An 'easy' option - you get the choice of a handful of 'lifestyle' funds. Then just pay your money in and they do the rest. Then a DIY option , where you have the choice of a couple of hundred funds with different risk/reward profiles. If you feel you need even more flexibility they also offer a so called low cost SIPP, as do a lot of other companies. These will have access to more funds again + the possibility of owning individual shares in the SIPP.

    If you are not sure what you are doing then either -1) go for the easy option- 2) go to an IFA for a full review of your finances ( at a cost ) 3) keep researching on here or many other websites before doing anything
  • tacpot12tacpot12 Forumite
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    The yield on your rental properties might be low currently, but when the mortgage is cleared, it will increase. You could clear your mortgage in 12 months using your ability to save - you could start a number of regular saver accounts to help get you to the amount needed to clear your mortgage more quickly.

    Residential property is a good asset class to give you a diversified income in retirement, so I would not be rushing to sell these properties.

    Early retirement is quite feasible. I retired at the age of 53 from my career as a project manager in financial services. With your financial resources, hard saving and careful investment, should allow you to retire at a similar young age. The key is to start while you are young enough for the investments to have time to grow. The advice about taking your time to research is good, but don't delay too long. Using an IFA is also good advice; you seem to know what you want, but I would encourage you think about what you want the IFA to do for you before going to speak to one. Usually the first meeting is free as it is really a sales pitch as to what the IFA can do for you and at what cost, once you have explained your situation and high-level needs to the IFA. It's a "get to know you" session, so you can see if you want to use them. Expect to do another meeting at their office where you can go into more details about your needs, then a final meeting to receive their recommendations. Note that their implementation costs (if you want them to put their advice into action) will be on top of their cost for the advice.
    The comments I post are my personal opinion. While I try to check everything is correct before posting, I can and do make mistakes, so always try to check official information sources before relying on my posts.
  • dunstonhdunstonh Forumite
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    Looked at something like Standard Life where you put away a monthly sum and they manage it for you.

    Standard Life offer no such service. There is a direct to consumer arm but its self select investments (you pick and manage).
    Was also reading in the Telegraph about building a simple portfolio of low-cost tracker funds. The Telegraph also have a list of 25 funds they recommend, would it be a good idea building a portfolio of some of those?

    The Telegraph also recommend St James place which is one of the most expensive distribution channels in the country. Its a commercial recommendation and not an independent one (i.e. they share the income.).
    Newspaper fund recommendations tend to be fashion investing in niche areas.
    So to summarise, I'm mainly looking for pension advice,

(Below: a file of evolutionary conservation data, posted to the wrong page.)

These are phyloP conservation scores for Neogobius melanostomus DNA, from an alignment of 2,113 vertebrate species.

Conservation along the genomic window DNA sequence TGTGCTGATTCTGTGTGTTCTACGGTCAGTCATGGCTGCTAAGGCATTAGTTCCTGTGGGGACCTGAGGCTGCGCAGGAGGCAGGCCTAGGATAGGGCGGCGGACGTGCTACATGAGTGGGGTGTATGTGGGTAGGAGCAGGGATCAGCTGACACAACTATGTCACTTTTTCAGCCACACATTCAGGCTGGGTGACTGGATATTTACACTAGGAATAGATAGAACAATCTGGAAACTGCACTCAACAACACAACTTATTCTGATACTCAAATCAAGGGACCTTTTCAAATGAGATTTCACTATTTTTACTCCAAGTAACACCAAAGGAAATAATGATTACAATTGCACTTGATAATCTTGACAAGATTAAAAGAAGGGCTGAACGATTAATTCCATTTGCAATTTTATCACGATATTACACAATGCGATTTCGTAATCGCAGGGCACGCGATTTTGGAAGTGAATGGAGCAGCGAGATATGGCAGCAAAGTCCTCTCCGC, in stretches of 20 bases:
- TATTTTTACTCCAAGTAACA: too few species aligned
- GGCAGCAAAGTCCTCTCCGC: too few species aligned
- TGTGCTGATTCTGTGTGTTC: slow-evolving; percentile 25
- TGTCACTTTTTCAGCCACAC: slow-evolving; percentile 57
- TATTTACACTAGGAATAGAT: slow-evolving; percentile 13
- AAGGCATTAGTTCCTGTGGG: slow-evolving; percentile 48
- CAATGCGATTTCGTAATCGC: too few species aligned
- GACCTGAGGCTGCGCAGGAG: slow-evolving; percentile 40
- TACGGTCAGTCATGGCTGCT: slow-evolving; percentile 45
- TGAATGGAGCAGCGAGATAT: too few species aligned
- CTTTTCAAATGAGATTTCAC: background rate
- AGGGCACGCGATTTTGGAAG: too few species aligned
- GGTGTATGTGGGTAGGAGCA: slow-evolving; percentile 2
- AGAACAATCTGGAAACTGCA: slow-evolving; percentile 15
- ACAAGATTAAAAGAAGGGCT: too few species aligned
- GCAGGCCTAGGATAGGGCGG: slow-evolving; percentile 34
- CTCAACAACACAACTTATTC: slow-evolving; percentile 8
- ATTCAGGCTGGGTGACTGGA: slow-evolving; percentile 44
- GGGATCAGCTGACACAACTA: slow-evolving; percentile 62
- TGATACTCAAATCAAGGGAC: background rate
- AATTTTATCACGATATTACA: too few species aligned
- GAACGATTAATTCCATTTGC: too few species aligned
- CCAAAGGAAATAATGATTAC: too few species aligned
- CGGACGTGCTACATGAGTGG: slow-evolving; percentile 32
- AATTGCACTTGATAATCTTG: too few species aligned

Advice you get from adviser. Everyone else offers opinion or marketing.

    There is enough info to see that you have potential issues or options which could vary the advice. i.e. we don't have enough to go on to say what you should do because there is not enough known.
    I am an Independent Financial Adviser (IFA). The comments I make are just my opinion and are for discussion purposes only. They are not financial advice and you should not treat them as such. If you feel an area discussed may be relevant to you, then please seek advice from an Independent Financial Adviser local to you.
  • bostonerimusbostonerimus Forumite
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    I'm not sanguine about having so much on your money in a single asset class ie property and you are missing out on big tax advantages by not having a SIPP or an ISA. So I would make sure you have a solid cash emergency fund (6 months to a year) and then open a SIPP and an ISA with someone like H&L or maybe Vanguard when the start a SIPP. As you are young you might consider starting with a simple multi-asset fund with a high equity percentage.
    “So we beat on, boats against the current, borne back ceaselessly into the past.”
  • TerronTerron Forumite
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    AnotherJoe wrote: »
    If you do want to run a landlord business, which is not IMNSHO a good place to be these days and getting worse, perhaps you could do with tweaking your properties / rent to substantially raise your income. If you decided to get out of that business, then over time you could put that money into investments within a pension and ISA.


    IME the landlord business is an excellent place to be, but I got 8% net yields and 6% capital growth last year (10% equity increase). It does of course depend on where your properties are. My one southern property (a former home) returned less than 2% of each,



    Paying off your mortgages will reduce your returns, but with the tax changes may bell be worth doing in the next couple of years. I plan to pay off the mortgages in my own names as I will probably become a HRT payer next year. Presumably with such low yields the plan is to hang on to them and hope for capital growth.


    There is a case for going with what you know as you are likely to maje more that way. But when you are retured you probably want a more stable income you don't have to work at. So I would suggext that you diverisfy into a pension as you seem to be considering. If you do see an amazing opportunity in property then consider using a company to purchase it. If you pay the profits into a pension it could be very tax efficient.


    Do you have an emergency fund? Do you have savings you could use as a deposit on a home for yourself?


    Speak to an IFA. Get a pension started soon.. If it isn't exactly right you can transfer later, but you can't get back the time for growth to compound.
  • AlbermarleAlbermarle Forumite
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    Standard Life offer no such service. There is a direct to consumer arm but its self select investments (you pick and manage).
    They have an 'easy' option. You can only choose from a handful of lifestyle funds and the idea is that you only choose one that fits your age /risk profile and then just pay your money in and forget about it.
    So effectively they are managing your pension money for you in practical terms .